Uterine leiomyomas (ULs) are non-cancerous tumors composed of smooth muscle cells that develop within the myometrium and represent the most prevalent pathological condition affecting the female genital tract. Despite the volume of available research, many aspects of ULs remain unresolved, making it a "paradoxical disease" where the increase in available scientific literature has not been matched by an increase in solid evidence for clinical management. Fertility stands at the top of the list of clinical issues where the role of ULs is still unclear. The leiomyoma subclassification system, released by the International Federaion of Gynecology and Obstetrics (FIGO) in 2008, introduced a new and more effective way of categorizing uterine fibroids. The aim was to go beyond the traditional classification "subserosal, intramural and submucosal", facilitating a detailed examination of individual ULs impact on the female reproductive system. The "type 3 UL" is a special type of myoma, characterized by its complete myometrial development while encroaching the endometrium. It is a unique "hybrid" between a submucous and an intramural UL, that may exert a detrimental "double hit" mechanism, which is of particular interest in patients wishing pregnancy. To date, no robust evidence is available regarding the management of type 3 ULs. The aim of this narrative review is to provide a comprehensive overview of the physiopathological mechanisms that type 3 UL may exert on fertility, and to present new perspectives that may help us to better understand both the need for and the methods of treating this unique type of fibroid.

Favilli, A., Mazzon, I., Etrusco, A., Dellino, M., Laganà, A.S., Tinelli, A., et al. (2023). The challenge of FIGO type 3 leiomyomas and infertility: Exploring therapeutic alternatives amidst limited scientific certainties. INTERNATIONAL JOURNAL OF GYNAECOLOGY AND OBSTETRICS [10.1002/ijgo.15260].

The challenge of FIGO type 3 leiomyomas and infertility: Exploring therapeutic alternatives amidst limited scientific certainties

Etrusco, Andrea;Laganà, Antonio Simone;Chiantera, Vito;
2023-11-27

Abstract

Uterine leiomyomas (ULs) are non-cancerous tumors composed of smooth muscle cells that develop within the myometrium and represent the most prevalent pathological condition affecting the female genital tract. Despite the volume of available research, many aspects of ULs remain unresolved, making it a "paradoxical disease" where the increase in available scientific literature has not been matched by an increase in solid evidence for clinical management. Fertility stands at the top of the list of clinical issues where the role of ULs is still unclear. The leiomyoma subclassification system, released by the International Federaion of Gynecology and Obstetrics (FIGO) in 2008, introduced a new and more effective way of categorizing uterine fibroids. The aim was to go beyond the traditional classification "subserosal, intramural and submucosal", facilitating a detailed examination of individual ULs impact on the female reproductive system. The "type 3 UL" is a special type of myoma, characterized by its complete myometrial development while encroaching the endometrium. It is a unique "hybrid" between a submucous and an intramural UL, that may exert a detrimental "double hit" mechanism, which is of particular interest in patients wishing pregnancy. To date, no robust evidence is available regarding the management of type 3 ULs. The aim of this narrative review is to provide a comprehensive overview of the physiopathological mechanisms that type 3 UL may exert on fertility, and to present new perspectives that may help us to better understand both the need for and the methods of treating this unique type of fibroid.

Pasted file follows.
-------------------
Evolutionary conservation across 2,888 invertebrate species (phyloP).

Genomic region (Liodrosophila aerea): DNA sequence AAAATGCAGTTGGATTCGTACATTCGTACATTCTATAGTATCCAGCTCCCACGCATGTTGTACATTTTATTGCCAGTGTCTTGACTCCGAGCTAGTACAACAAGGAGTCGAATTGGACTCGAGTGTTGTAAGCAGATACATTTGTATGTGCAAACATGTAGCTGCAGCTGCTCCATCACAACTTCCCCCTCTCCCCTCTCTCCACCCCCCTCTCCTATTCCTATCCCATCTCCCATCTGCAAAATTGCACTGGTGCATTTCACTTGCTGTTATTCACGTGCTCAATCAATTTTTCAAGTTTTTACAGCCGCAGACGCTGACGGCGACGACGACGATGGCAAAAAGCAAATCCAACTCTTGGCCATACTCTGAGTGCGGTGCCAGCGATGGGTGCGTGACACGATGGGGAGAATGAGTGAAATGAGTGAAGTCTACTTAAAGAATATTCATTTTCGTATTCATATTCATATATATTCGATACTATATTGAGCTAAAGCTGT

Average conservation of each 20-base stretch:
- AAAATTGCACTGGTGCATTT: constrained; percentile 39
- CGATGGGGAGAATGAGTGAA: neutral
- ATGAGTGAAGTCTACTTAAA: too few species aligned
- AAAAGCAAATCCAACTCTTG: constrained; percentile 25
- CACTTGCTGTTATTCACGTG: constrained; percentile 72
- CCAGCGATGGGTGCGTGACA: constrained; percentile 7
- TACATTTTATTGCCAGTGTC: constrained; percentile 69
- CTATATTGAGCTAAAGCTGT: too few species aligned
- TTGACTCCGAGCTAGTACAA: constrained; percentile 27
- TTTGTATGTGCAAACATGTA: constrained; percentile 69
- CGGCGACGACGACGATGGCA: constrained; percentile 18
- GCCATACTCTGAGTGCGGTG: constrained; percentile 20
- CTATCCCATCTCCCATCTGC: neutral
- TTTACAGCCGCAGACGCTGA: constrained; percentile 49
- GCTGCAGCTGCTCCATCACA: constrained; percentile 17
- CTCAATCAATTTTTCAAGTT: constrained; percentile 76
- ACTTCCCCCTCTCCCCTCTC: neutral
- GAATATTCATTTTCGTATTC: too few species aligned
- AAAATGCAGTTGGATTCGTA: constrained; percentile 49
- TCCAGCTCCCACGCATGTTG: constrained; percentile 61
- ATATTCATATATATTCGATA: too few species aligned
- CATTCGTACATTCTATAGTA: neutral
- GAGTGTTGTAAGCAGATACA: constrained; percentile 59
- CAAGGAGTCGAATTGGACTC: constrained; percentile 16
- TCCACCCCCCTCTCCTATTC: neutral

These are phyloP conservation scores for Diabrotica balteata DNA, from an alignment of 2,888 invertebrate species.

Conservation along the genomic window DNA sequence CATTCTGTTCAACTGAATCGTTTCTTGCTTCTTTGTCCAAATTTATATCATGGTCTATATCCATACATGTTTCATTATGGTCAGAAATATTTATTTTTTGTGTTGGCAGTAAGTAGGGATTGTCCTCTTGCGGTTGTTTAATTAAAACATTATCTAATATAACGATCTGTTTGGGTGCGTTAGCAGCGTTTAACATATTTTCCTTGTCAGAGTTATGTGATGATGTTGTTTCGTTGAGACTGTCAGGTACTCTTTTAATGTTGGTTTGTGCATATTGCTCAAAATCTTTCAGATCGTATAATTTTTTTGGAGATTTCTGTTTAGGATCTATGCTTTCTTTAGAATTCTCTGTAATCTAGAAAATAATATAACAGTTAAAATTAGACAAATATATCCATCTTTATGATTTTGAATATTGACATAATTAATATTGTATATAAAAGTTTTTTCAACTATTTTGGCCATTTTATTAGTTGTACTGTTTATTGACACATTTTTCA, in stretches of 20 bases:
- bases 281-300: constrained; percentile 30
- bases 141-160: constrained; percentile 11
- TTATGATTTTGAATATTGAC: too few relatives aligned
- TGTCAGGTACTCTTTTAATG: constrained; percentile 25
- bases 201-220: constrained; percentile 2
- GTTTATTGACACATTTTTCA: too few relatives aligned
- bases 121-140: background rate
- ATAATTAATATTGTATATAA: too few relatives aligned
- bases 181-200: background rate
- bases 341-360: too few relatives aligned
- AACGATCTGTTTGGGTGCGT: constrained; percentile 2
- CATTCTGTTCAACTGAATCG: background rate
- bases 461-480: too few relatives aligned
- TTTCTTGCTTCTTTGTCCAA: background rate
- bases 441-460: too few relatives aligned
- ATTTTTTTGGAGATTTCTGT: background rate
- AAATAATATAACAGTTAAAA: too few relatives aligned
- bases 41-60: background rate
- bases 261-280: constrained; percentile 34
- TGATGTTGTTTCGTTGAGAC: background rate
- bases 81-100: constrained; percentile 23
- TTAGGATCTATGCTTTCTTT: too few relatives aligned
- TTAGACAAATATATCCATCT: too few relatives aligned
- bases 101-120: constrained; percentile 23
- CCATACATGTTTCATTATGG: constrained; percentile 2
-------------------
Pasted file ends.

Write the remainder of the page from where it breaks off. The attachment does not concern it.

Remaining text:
27-nov-2023
Settore MED/40 - Ginecologia E Ostetricia
https://pubmed.ncbi.nlm.nih.gov/38009829/
Favilli, A., Mazzon, I., Etrusco, A., Dellino, M., Laganà, A.S., Tinelli, A., et al. (2023). The challenge of FIGO type 3 leiomyomas and infertility: Exploring therapeutic alternatives amidst limited scientific certainties. INTERNATIONAL JOURNAL OF GYNAECOLOGY AND OBSTETRICS [10.1002/ijgo.15260].
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Utilizza questo identificativo per citare o creare un link a questo documento: https://hdl.handle.net/10447/619293
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